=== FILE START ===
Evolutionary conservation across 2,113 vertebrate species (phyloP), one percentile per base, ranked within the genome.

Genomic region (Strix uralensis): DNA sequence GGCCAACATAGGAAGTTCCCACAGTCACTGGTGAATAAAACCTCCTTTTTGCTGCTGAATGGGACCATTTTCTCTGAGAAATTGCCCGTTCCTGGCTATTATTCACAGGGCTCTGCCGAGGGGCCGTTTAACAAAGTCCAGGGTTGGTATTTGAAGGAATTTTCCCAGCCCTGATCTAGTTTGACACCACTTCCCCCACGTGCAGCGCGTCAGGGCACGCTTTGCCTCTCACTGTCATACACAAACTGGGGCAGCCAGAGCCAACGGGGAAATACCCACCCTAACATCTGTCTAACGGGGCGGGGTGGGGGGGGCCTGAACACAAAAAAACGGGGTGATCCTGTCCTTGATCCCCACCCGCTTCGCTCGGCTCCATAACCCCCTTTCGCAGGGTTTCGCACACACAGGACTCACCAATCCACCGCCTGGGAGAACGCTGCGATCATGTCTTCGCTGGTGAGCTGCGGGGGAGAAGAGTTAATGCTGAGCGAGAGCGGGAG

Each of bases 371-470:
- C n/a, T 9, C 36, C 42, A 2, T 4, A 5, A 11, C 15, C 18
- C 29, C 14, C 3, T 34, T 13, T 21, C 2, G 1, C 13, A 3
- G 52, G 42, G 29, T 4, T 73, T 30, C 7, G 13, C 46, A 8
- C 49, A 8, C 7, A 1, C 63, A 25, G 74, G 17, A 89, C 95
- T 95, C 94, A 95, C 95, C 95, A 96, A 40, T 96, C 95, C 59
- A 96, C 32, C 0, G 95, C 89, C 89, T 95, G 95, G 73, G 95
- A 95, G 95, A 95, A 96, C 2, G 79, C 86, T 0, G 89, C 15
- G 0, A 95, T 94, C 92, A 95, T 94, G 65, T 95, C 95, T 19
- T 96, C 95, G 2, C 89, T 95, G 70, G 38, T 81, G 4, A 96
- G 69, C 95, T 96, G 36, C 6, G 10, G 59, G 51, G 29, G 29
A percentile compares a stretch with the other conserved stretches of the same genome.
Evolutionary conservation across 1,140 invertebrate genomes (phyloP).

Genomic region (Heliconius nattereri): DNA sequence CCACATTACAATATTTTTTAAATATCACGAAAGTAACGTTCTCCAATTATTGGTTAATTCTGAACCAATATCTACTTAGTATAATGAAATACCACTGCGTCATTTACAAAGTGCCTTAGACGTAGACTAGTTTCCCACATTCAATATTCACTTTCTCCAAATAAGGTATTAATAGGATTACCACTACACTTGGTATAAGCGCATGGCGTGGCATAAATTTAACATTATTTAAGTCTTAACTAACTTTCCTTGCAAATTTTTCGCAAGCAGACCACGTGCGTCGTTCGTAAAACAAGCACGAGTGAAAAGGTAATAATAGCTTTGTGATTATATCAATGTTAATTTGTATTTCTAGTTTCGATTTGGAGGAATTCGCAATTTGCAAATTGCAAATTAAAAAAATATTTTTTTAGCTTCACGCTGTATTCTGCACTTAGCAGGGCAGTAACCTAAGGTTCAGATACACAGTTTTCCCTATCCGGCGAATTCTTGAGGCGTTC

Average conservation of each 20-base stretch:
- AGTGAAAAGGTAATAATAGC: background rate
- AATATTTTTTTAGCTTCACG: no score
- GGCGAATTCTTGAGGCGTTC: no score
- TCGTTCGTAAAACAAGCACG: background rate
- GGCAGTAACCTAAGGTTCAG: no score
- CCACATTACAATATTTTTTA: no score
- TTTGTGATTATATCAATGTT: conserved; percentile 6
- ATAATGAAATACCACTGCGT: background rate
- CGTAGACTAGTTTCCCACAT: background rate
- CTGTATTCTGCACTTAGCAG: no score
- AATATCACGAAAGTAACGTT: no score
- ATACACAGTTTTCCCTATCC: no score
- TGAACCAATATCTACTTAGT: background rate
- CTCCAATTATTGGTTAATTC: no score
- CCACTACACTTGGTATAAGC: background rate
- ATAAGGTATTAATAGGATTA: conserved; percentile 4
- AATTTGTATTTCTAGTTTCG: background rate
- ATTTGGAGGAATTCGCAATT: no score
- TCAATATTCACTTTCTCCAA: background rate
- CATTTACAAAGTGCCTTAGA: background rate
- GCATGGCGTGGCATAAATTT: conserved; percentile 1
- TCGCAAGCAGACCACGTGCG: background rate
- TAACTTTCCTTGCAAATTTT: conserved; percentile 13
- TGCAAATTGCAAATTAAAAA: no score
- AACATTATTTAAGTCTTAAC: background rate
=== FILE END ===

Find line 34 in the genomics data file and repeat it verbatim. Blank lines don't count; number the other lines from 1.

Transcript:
- AATTTGTATTTCTAGTTTCG: background rate